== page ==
Laundry will be available to students once during the week on each program. During the time at the Conservation Center, you’ll be provided with a special Mahout suit that you’ll wear most days. Your ‘mahout suit’ is made of denim, which over the week will absorb your scent making it easier for your elephant to get to know and trust you.
There are mosquitoes. They’re usually not too bad, but you will want to have a long sleeve shirt and long pants in the evenings. Be sure to bring insect repellent containing DEET, which wards off mosquitoes, ticks, and most other insects.
Check with your doctor that all of your routine immunizations are up to date. Your doctor will also be able to give you the best advice about what precautions to take when traveling to the forests of northern Thailand.
You will want money to buy handmade crafts at local shops and at the Chiang Mai Night Bazaar. There will be all kinds of souvenirs and fun stuff to buy, so budget accordingly. Markets and local crafts are huge part of Thai culture and a great way to support the local community. Here are some approximate, sample prices (listed in US dollars) that should help you prepare a budget: hand-woven scarf = $3; hand-woven shoulder bag = $6; T-shirt = $6; small wood carving = $5; soccer ball = $10
Rustic Pathways will cover all tips for guides and activities during the program, but we do ask students to budget about 1,200 Thai Baht (200 for each day of the program) as tip for their mahout at the end of the Thai Elephant Conservation Project. This is a recommended amount only, and students are welcome to leave as much or as little as they feel appropriate. Students usually also choose to leave a small gift indicative of their hometown as a gift for their mahout, who they grow quite close with during the week. The mahouts love to learn where you’re from, and a small trinket from America is a valued treasure here!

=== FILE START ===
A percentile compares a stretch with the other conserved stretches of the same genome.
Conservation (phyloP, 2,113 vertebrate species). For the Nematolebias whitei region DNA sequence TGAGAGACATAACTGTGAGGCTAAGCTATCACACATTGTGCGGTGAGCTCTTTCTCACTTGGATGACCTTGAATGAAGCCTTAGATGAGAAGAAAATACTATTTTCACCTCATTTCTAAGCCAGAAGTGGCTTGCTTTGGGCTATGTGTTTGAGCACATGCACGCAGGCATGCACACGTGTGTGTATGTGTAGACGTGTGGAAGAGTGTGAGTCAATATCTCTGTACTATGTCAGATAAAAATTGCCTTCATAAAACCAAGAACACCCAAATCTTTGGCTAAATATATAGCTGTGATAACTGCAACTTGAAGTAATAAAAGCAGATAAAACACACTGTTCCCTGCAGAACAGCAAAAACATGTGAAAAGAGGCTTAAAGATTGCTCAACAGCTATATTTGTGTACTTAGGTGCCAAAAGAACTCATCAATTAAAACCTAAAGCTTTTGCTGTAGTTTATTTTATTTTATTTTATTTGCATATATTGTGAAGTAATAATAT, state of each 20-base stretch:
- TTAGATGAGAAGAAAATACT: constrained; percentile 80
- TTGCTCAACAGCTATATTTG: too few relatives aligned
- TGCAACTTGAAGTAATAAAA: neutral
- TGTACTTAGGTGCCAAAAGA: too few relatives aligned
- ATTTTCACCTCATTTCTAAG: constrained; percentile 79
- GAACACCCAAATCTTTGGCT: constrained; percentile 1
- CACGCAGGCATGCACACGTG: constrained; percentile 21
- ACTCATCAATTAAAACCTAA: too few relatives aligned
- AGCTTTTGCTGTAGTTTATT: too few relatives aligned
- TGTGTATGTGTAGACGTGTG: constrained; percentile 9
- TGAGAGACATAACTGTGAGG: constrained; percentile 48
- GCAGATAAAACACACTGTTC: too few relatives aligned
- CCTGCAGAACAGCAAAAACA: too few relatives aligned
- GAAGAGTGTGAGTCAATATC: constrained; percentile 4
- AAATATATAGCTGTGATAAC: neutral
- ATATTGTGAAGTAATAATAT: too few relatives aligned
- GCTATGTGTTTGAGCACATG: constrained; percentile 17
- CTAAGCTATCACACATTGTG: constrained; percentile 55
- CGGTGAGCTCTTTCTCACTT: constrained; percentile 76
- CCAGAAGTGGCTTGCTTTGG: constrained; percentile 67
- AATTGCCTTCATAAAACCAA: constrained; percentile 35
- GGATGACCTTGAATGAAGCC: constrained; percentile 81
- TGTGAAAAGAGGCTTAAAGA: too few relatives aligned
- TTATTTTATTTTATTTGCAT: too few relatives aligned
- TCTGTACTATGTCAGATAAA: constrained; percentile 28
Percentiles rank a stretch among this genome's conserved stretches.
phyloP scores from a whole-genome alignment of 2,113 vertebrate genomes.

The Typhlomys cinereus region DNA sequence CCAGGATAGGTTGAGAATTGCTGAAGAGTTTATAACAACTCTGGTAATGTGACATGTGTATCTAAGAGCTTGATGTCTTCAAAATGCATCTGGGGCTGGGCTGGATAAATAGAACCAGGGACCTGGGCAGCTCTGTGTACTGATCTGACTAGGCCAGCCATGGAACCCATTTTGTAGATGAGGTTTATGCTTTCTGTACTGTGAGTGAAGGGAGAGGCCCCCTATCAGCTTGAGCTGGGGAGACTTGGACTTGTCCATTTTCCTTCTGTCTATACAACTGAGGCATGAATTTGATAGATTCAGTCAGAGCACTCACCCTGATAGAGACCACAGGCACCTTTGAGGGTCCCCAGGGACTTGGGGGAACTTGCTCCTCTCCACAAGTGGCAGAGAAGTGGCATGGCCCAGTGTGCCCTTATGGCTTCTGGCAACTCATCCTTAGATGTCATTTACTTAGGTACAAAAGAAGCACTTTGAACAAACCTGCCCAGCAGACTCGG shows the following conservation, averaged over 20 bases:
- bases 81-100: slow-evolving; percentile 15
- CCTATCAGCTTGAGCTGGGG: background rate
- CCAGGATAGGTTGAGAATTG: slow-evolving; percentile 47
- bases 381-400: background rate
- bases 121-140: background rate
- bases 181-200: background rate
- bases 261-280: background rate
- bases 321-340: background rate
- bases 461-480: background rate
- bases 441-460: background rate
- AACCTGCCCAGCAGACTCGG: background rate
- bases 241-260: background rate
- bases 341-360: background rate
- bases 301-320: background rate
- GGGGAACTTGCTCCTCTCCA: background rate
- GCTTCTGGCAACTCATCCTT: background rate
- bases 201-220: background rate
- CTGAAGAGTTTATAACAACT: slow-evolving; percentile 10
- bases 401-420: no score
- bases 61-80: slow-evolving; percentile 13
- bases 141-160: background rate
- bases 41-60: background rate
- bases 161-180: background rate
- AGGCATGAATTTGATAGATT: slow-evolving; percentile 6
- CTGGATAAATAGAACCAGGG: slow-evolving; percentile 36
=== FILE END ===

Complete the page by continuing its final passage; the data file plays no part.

It is hot and humid in the day and a little cooler in the mountains at night. Daily downpours are short and give way to sunny skies. Be prepared for heat and dampness. Synthetic fiber clothes are great because they dry fast and don’t get as mildewy as cotton can.
Rural Thailand is still quite conservative, and Rustic Pathways expects our students to be upstanding ambassadors of our home countries. As a blanket rule at the Conservation, we ask that shorts are at least fingertip-length and any tank-top straps are at least the width of three fingers. During Amazing Thailand, there will be several days of “temple attire,” which requires your shoulders and knees to be covered.
Students will always have access to a phone, though we’d like to limit use of cell phones while at the Center. Internet will be available at the beginning and end of the Elephant Conservation Project, but will be available daily on the Amazing Thailand Adventure.
Each trip is staffed by a combination of western (American) and Thai leaders, and in most cases each team will include a nationally licensed guide, a western man and a western woman. We never have fewer than one staff member for every five students.
We will eat a wide variety of Thai and ethnic food, as well as the occasional Western meal. Thailand is famous for its food, and this trip will awaken your tastes to flavors you didn’t even know existed. Almost all dietary concerns can be accommodated, but please alert us of any relevant restrictions beforehand just to make sure. Vegetarians welcome!